The hon. Member for Manchester, Blackley mentioned a Wigan by-election some years ago. When I was involved with the regional assembly for a short while, travelling to Wigan was incredibly difficult. The hon. Gentleman rightly pointed out that traffic between Manchester and Wigan is a major problem.
A road user pricing pilot scheme in Manchester and Birmingham will hardly prove that a national scheme will work. The majority of our congested roads are the inter-urban routes between Manchester and Birmingham and between other conurbations, which will be unaffected by the pilots. That prompts the question what the Department hopes to achieve through the pilots when it comes to rolling them out as a national road user pricing scheme. I hope that the Minister will address those points.
I, too, congratulate my hon. Friend the Member for Manchester, Blackley (Graham Stringer) on securing today’s debate. I agree completely with him about the urgent need to boost investment in transport infrastructure in both of our cities, other conurbations and regions.
I do not think that anybody present would deny the needs of London; it has big needs, too. my hon. Friend was right to point out that more could be done to ease some of those needs by decentralising jobs and activities and taking them outside the capital. Whatever the capital’s needs, however, they in no way diminish the fact that the scale of the problem outside the capital means that investment in transport, particularly public transport, must undergo a step change. If we get to a stage where conurbations are competing for investment, that will not make for good policy making and we will not necessarily get the benefits that we all need to get from any changes. If the transport system in Birmingham and the west midlands does not work properly and there are clog-ups, that will affect not only Birmingham and the west midlands, but the north-west and the south-east. One could say the same about other conurbations.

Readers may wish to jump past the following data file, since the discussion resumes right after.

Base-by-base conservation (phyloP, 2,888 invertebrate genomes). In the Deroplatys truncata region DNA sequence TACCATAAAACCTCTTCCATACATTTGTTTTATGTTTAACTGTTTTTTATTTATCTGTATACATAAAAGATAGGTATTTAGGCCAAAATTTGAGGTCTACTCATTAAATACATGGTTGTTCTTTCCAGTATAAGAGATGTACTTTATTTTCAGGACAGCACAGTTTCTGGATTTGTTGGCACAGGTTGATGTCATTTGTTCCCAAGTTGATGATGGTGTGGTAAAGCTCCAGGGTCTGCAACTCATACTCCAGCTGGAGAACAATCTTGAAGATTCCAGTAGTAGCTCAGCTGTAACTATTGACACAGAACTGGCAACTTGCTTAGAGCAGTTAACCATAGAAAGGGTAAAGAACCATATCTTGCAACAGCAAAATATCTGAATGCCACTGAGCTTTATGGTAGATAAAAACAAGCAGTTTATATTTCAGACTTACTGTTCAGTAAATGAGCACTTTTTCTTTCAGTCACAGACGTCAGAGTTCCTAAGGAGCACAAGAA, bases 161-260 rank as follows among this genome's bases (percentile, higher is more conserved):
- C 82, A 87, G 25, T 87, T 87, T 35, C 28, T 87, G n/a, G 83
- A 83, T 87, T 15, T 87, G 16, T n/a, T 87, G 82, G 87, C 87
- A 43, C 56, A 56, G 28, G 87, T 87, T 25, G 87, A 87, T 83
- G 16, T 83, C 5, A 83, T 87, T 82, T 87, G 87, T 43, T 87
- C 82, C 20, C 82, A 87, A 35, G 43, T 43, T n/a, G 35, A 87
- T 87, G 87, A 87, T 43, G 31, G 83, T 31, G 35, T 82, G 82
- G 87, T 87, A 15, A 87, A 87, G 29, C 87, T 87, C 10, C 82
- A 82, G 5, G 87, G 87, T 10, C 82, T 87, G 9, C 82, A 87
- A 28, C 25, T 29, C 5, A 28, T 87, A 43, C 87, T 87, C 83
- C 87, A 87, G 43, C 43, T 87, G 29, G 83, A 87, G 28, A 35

My view of road user charging is not identical to my hon. Friend’s. I am sure that he, as a member of the Select Committee, has gone into the statistics in a lot more depth than I have. However, it is projected that congestion in the west midlands conurbation will increase by a further quarter by 2021, and the Confederation of British Industry estimates the cost of that congestion to be about £250 million a year. My hon. Friend said that the statistics are questionable, but having talked to business people in the west midlands, I do not get the impression that they are dreaming up figures; they are genuinely worried about the costs of congestion.
One of my biggest concerns, which my hon. Friend the Member for Manchester, Blackley (Graham Stringer) mentioned, is the lack of consideration that is being given to improving bus usage and deregulating buses. Such measures would contribute to improving the figures, but they have been taken out of the calculations because investment in local bus services is not sufficient to reduce some of the congestion on the streets.
I guess that the answer is yes and no. My hon. Friend is absolutely right to say that there is a need for greater investment in buses, and I will say something about that in a little while. However, I am not sure that such investment affects the figures strongly either way; it is probably a separate issue.
We need to look seriously at road user charging, and I say that as somebody who is known as bit of a petrol-head—I chair the all-party motor group and, in many ways, the motor industry is in my blood. Nevertheless, I think that we need to consider road user charging, so I am pleased that local authorities and others in the west midlands have produced the document “Gridlock or Growth?”, which looks at some of the options that can be adopted there.
Whatever position we take on road user charging—my hon. Friend the Member for Manchester, Blackley and I are at one on one issue—we still need investment up front in our transport infrastructure. That includes buses, as my hon. Friend the Member for Birmingham, Perry Barr (Mr. Mahmood) said, and I am sure that he is right about that. We should have a much greater expansion of measures such as real-time signing. We should have more customer-friendly buses, and we should, to put it bluntly, make sure that buses go where they are needed, when people need them and at prices that people can afford. Re-regulation must be part of that. I went to a conference in Manchester just a few months ago and I know that in Birmingham we do not have bus wars like those that I saw up and down the Wilmslow road in Manchester. Nevertheless, ensuring some democratic control over where buses go and how they operate must be a matter of importance for both our cities.